Ford cut its losses and sold Jaguar and fellow British premium brand Land Rover to Indian manufacturer Tata in 2008. Most jaguars are tan or orange with distinctive black spots, dubbed "rosettes" because they are shaped like roses. Some jaguars are so dark they appear to be spotless, though their markings can be seen on closer inspection.
Jaguars live alone and define territories of many square miles by marking with their waste or clawing trees. Females have litters of one to four cubs, which are blind and helpless at birth. The mother stays with them and defends them fiercely from any animal that may approach—even their own father. In some traditions the Jaguar God of the Night was the formidable lord of the underworld. The name jaguar is derived from the Native American word yaguar, which means "he who kills with one leap." Unlike many other cats, jaguars do not avoid water; in fact, they are quite good swimmers.
Rivers provide prey in the form of fish, turtles, or caimans—small, alligatorlike animals.
Jaguars also eat larger animals such as deer, peccaries, capybaras, and tapirs. They sometimes climb trees to prepare an ambush, killing their prey with one powerful bite. A short and stocky limb structure makes the jaguar adept at climbing, crawling, and swimming.30 The head is robust and the jaw extremely powerful, it has the third highest bite force of all felids, after the lion and tiger. A 100 kg 220 lb jaguar can bite with a force of 503.57 kgf 1110 lbf at canine teeth and 705.79 kgf 1556 lbf at carnassial notch.35 This strength adaptation allows the jaguar to pierce turtle shells.4 A comparative study of bite force adjusted for body size ranked it as the top felid, alongside the clouded leopard and ahead of the lion and tiger.36 It has been reported that "an individual jaguar can drag an 800 lb 360 kg bull 25 ft 7.6 m in its jaws and pulverize the heaviest bones".37 The jaguar hunts wild animals weighing up to 300 kg 660 lb in dense jungle, and its short and sturdy physique is thus an adaptation to its prey and environment. The base coat of the jaguar is generally a tawny yellow, but can range to reddish-brown and black, for most of the body.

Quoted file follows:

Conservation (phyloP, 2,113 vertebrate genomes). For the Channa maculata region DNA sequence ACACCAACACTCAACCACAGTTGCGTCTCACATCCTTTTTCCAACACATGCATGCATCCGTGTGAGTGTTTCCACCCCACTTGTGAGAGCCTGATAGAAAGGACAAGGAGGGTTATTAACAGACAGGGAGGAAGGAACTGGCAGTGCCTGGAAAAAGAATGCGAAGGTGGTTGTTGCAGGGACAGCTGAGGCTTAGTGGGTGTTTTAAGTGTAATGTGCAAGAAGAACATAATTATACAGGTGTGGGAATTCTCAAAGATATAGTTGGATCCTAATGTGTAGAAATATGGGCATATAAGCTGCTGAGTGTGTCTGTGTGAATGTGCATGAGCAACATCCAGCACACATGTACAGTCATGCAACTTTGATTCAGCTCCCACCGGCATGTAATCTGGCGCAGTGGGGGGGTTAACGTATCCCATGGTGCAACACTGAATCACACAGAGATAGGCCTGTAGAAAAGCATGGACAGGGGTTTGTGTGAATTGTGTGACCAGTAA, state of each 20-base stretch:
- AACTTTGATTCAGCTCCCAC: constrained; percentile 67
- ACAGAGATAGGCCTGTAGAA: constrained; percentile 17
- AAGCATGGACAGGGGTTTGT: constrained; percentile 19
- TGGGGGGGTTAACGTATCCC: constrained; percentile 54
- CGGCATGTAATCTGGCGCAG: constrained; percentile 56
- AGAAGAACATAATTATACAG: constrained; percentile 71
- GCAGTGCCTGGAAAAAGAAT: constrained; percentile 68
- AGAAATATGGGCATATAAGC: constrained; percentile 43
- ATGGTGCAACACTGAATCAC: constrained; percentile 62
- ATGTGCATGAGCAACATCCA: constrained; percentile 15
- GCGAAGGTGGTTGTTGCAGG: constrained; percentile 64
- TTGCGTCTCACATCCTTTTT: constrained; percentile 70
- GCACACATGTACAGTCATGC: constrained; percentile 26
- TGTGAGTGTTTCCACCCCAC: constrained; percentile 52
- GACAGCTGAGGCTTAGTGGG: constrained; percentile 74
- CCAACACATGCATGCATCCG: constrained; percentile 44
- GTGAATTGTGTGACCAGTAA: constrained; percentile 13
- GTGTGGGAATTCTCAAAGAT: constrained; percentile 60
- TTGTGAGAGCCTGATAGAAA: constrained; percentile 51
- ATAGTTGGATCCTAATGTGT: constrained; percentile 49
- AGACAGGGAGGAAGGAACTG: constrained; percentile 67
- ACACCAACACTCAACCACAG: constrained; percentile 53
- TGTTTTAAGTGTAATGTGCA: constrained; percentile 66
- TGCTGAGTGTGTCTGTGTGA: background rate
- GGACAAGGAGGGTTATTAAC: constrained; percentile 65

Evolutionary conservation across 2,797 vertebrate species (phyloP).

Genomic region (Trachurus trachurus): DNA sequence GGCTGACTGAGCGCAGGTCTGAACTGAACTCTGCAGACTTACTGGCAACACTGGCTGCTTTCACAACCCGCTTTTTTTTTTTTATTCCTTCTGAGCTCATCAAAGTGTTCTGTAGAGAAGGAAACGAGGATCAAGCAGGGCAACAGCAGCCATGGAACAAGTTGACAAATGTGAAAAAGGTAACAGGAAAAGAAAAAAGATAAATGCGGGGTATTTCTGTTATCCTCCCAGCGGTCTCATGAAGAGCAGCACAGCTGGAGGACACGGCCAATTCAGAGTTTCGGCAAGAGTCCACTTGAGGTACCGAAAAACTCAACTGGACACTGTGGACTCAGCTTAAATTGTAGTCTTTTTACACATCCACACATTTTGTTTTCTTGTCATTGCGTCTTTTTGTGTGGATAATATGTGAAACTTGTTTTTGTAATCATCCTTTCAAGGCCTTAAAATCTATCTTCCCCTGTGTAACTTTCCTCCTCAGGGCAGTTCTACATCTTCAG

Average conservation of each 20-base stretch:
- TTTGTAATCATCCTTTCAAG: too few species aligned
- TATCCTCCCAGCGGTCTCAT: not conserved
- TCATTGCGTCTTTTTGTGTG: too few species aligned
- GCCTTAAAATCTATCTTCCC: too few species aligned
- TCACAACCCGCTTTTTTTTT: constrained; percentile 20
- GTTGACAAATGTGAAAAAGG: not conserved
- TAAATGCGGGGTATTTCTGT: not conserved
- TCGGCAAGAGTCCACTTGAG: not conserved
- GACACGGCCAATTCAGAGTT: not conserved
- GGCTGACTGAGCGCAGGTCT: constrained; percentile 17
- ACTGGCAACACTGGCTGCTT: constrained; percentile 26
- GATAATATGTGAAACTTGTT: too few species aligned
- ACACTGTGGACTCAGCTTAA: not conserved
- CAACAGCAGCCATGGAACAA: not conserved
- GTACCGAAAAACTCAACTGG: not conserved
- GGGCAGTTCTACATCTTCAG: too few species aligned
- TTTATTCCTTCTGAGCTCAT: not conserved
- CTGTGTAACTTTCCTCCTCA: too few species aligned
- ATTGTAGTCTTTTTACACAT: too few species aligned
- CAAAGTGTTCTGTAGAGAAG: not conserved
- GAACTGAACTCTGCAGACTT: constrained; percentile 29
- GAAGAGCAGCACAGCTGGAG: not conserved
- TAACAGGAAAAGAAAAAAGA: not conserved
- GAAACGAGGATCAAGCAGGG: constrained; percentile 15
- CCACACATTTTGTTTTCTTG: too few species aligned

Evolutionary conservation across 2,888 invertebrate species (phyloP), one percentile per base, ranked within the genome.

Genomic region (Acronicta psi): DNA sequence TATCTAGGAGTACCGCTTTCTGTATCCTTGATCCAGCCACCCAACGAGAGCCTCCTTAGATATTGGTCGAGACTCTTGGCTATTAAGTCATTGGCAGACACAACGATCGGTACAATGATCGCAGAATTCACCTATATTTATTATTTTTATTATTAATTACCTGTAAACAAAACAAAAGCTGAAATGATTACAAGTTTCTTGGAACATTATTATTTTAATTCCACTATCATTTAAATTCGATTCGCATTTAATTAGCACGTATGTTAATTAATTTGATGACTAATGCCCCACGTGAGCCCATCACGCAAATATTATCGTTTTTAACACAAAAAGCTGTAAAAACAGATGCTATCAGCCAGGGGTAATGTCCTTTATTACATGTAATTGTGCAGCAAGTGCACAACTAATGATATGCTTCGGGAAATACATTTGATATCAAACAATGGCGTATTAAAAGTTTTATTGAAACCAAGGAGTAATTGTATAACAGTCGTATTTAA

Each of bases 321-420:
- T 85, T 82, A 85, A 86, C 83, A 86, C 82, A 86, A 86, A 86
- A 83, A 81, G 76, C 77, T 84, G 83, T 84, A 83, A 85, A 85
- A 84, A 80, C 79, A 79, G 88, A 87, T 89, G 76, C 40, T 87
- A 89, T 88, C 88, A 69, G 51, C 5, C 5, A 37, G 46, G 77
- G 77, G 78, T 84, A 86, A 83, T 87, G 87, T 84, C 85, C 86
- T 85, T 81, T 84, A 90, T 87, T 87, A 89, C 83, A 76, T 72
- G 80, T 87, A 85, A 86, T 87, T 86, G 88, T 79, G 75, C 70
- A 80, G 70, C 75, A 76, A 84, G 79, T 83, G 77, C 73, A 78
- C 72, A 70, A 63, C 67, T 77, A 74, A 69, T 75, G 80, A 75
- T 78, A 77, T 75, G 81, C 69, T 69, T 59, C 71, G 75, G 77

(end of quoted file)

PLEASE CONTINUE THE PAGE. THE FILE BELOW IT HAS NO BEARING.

However, the ventral areas are white.30 The cat is covered in rosettes for camouflage in the dappled light of its forest habitat. The spots vary over individual coats and between individual jaguars rosettes may include one or several dots, and the shapes of the dots vary.
The XK 120 proved quite popular, and helped Jaguar establish a strong presence in the sports car market. By the 1950s, Jaguar had begun exporting luxury vehicles to the United States. Created just for the American market, the Mark VII Saloon was introduced in 1951 and was a hit with stateside motorists.
In 1956, the car took the prize at the Monte Carlo Rally. Later in the decade, Jaguar added the Mark VIII and Mark IX to its lineup. Based in Blackpool, England, the company produced a popular line of aluminum motorcycle sidecars.
Swallow eventually switched its focus to automobile production, changing its name to SS Cars Ltd. in 1933. The first vehicle to carry the Jaguar name was the SS Jaguar 100, released in 1935. After World War II, SS Cars switched its moniker to Jaguar so as not to be associated with the Nazi paramilitary organization that bore the same initials. Its first postwar offering was 1948's Mark V.
The luxury sedan was joined that year by the XK 120, a sports car that was the fastest production automobile of its day — its name indicating its top speed.